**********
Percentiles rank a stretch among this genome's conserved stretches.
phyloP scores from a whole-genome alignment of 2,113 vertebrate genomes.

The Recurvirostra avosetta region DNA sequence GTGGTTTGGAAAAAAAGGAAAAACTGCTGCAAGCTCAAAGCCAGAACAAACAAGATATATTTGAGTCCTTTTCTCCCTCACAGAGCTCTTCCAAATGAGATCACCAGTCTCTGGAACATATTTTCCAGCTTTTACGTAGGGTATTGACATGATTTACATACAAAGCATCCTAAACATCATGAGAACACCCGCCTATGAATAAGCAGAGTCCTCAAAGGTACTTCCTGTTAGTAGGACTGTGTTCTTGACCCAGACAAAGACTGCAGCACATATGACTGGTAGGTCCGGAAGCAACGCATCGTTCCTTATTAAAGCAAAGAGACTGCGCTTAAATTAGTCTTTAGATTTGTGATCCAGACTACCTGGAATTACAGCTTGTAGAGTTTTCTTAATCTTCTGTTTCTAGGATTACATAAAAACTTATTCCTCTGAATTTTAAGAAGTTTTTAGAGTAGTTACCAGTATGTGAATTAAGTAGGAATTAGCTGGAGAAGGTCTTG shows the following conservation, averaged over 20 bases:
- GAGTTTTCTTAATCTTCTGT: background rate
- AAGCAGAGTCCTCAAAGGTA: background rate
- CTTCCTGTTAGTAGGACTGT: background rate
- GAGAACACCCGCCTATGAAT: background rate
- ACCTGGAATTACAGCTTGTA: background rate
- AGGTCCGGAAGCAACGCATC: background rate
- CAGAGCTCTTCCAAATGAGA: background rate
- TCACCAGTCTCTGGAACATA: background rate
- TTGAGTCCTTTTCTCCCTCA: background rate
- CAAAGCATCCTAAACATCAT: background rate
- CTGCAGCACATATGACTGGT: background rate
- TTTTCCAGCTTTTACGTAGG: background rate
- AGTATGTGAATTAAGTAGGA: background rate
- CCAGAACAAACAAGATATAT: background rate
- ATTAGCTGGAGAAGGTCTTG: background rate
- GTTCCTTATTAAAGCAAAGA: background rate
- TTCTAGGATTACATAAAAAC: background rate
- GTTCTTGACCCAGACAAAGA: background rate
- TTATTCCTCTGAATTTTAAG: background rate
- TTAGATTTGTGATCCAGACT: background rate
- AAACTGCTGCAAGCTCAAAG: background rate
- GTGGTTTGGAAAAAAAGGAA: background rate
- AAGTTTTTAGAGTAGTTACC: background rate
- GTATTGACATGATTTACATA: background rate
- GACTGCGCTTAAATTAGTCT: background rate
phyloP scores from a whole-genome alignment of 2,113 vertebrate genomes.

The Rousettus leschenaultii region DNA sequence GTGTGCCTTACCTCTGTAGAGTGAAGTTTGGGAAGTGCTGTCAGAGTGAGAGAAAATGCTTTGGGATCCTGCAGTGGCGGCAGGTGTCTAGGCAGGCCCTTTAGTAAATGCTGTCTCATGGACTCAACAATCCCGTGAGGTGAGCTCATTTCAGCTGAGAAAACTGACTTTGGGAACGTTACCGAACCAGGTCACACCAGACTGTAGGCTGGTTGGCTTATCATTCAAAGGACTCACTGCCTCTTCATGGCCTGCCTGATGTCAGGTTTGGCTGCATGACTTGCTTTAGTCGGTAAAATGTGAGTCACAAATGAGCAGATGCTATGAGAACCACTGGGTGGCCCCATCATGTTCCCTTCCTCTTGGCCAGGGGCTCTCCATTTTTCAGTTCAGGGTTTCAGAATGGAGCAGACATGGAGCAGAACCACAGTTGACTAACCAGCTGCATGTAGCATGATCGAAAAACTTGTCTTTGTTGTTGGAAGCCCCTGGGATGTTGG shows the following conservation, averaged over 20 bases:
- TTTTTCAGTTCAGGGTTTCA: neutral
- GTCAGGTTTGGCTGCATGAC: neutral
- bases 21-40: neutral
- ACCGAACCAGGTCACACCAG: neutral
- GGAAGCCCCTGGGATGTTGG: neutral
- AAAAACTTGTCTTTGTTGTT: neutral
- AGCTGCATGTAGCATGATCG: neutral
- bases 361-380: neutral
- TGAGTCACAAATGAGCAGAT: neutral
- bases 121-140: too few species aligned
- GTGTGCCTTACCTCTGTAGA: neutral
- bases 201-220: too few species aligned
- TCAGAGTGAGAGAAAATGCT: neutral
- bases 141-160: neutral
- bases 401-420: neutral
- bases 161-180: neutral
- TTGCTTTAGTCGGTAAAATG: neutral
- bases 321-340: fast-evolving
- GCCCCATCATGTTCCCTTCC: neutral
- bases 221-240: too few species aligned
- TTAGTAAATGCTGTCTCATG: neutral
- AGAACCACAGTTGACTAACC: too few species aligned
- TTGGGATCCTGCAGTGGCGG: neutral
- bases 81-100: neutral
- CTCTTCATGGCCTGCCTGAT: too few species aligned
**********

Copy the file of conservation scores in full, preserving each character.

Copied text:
Percentiles rank a stretch among this genome's conserved stretches.
phyloP scores from a whole-genome alignment of 2,113 vertebrate genomes.

The Recurvirostra avosetta region DNA sequence GTGGTTTGGAAAAAAAGGAAAAACTGCTGCAAGCTCAAAGCCAGAACAAACAAGATATATTTGAGTCCTTTTCTCCCTCACAGAGCTCTTCCAAATGAGATCACCAGTCTCTGGAACATATTTTCCAGCTTTTACGTAGGGTATTGACATGATTTACATACAAAGCATCCTAAACATCATGAGAACACCCGCCTATGAATAAGCAGAGTCCTCAAAGGTACTTCCTGTTAGTAGGACTGTGTTCTTGACCCAGACAAAGACTGCAGCACATATGACTGGTAGGTCCGGAAGCAACGCATCGTTCCTTATTAAAGCAAAGAGACTGCGCTTAAATTAGTCTTTAGATTTGTGATCCAGACTACCTGGAATTACAGCTTGTAGAGTTTTCTTAATCTTCTGTTTCTAGGATTACATAAAAACTTATTCCTCTGAATTTTAAGAAGTTTTTAGAGTAGTTACCAGTATGTGAATTAAGTAGGAATTAGCTGGAGAAGGTCTTG shows the following conservation, averaged over 20 bases:
- GAGTTTTCTTAATCTTCTGT: background rate
- AAGCAGAGTCCTCAAAGGTA: background rate
- CTTCCTGTTAGTAGGACTGT: background rate
- GAGAACACCCGCCTATGAAT: background rate
- ACCTGGAATTACAGCTTGTA: background rate
- AGGTCCGGAAGCAACGCATC: background rate
- CAGAGCTCTTCCAAATGAGA: background rate
- TCACCAGTCTCTGGAACATA: background rate
- TTGAGTCCTTTTCTCCCTCA: background rate
- CAAAGCATCCTAAACATCAT: background rate
- CTGCAGCACATATGACTGGT: background rate
- TTTTCCAGCTTTTACGTAGG: background rate
- AGTATGTGAATTAAGTAGGA: background rate
- CCAGAACAAACAAGATATAT: background rate
- ATTAGCTGGAGAAGGTCTTG: background rate
- GTTCCTTATTAAAGCAAAGA: background rate
- TTCTAGGATTACATAAAAAC: background rate
- GTTCTTGACCCAGACAAAGA: background rate
- TTATTCCTCTGAATTTTAAG: background rate
- TTAGATTTGTGATCCAGACT: background rate
- AAACTGCTGCAAGCTCAAAG: background rate
- GTGGTTTGGAAAAAAAGGAA: background rate
- AAGTTTTTAGAGTAGTTACC: background rate
- GTATTGACATGATTTACATA: background rate
- GACTGCGCTTAAATTAGTCT: background rate
phyloP scores from a whole-genome alignment of 2,113 vertebrate genomes.

The Rousettus leschenaultii region DNA sequence GTGTGCCTTACCTCTGTAGAGTGAAGTTTGGGAAGTGCTGTCAGAGTGAGAGAAAATGCTTTGGGATCCTGCAGTGGCGGCAGGTGTCTAGGCAGGCCCTTTAGTAAATGCTGTCTCATGGACTCAACAATCCCGTGAGGTGAGCTCATTTCAGCTGAGAAAACTGACTTTGGGAACGTTACCGAACCAGGTCACACCAGACTGTAGGCTGGTTGGCTTATCATTCAAAGGACTCACTGCCTCTTCATGGCCTGCCTGATGTCAGGTTTGGCTGCATGACTTGCTTTAGTCGGTAAAATGTGAGTCACAAATGAGCAGATGCTATGAGAACCACTGGGTGGCCCCATCATGTTCCCTTCCTCTTGGCCAGGGGCTCTCCATTTTTCAGTTCAGGGTTTCAGAATGGAGCAGACATGGAGCAGAACCACAGTTGACTAACCAGCTGCATGTAGCATGATCGAAAAACTTGTCTTTGTTGTTGGAAGCCCCTGGGATGTTGG shows the following conservation, averaged over 20 bases:
- TTTTTCAGTTCAGGGTTTCA: neutral
- GTCAGGTTTGGCTGCATGAC: neutral
- bases 21-40: neutral
- ACCGAACCAGGTCACACCAG: neutral
- GGAAGCCCCTGGGATGTTGG: neutral
- AAAAACTTGTCTTTGTTGTT: neutral
- AGCTGCATGTAGCATGATCG: neutral
- bases 361-380: neutral
- TGAGTCACAAATGAGCAGAT: neutral
- bases 121-140: too few species aligned
- GTGTGCCTTACCTCTGTAGA: neutral
- bases 201-220: too few species aligned
- TCAGAGTGAGAGAAAATGCT: neutral
- bases 141-160: neutral
- bases 401-420: neutral
- bases 161-180: neutral
- TTGCTTTAGTCGGTAAAATG: neutral
- bases 321-340: fast-evolving
- GCCCCATCATGTTCCCTTCC: neutral
- bases 221-240: too few species aligned
- TTAGTAAATGCTGTCTCATG: neutral
- AGAACCACAGTTGACTAACC: too few species aligned
- TTGGGATCCTGCAGTGGCGG: neutral
- bases 81-100: neutral
- CTCTTCATGGCCTGCCTGAT: too few species aligned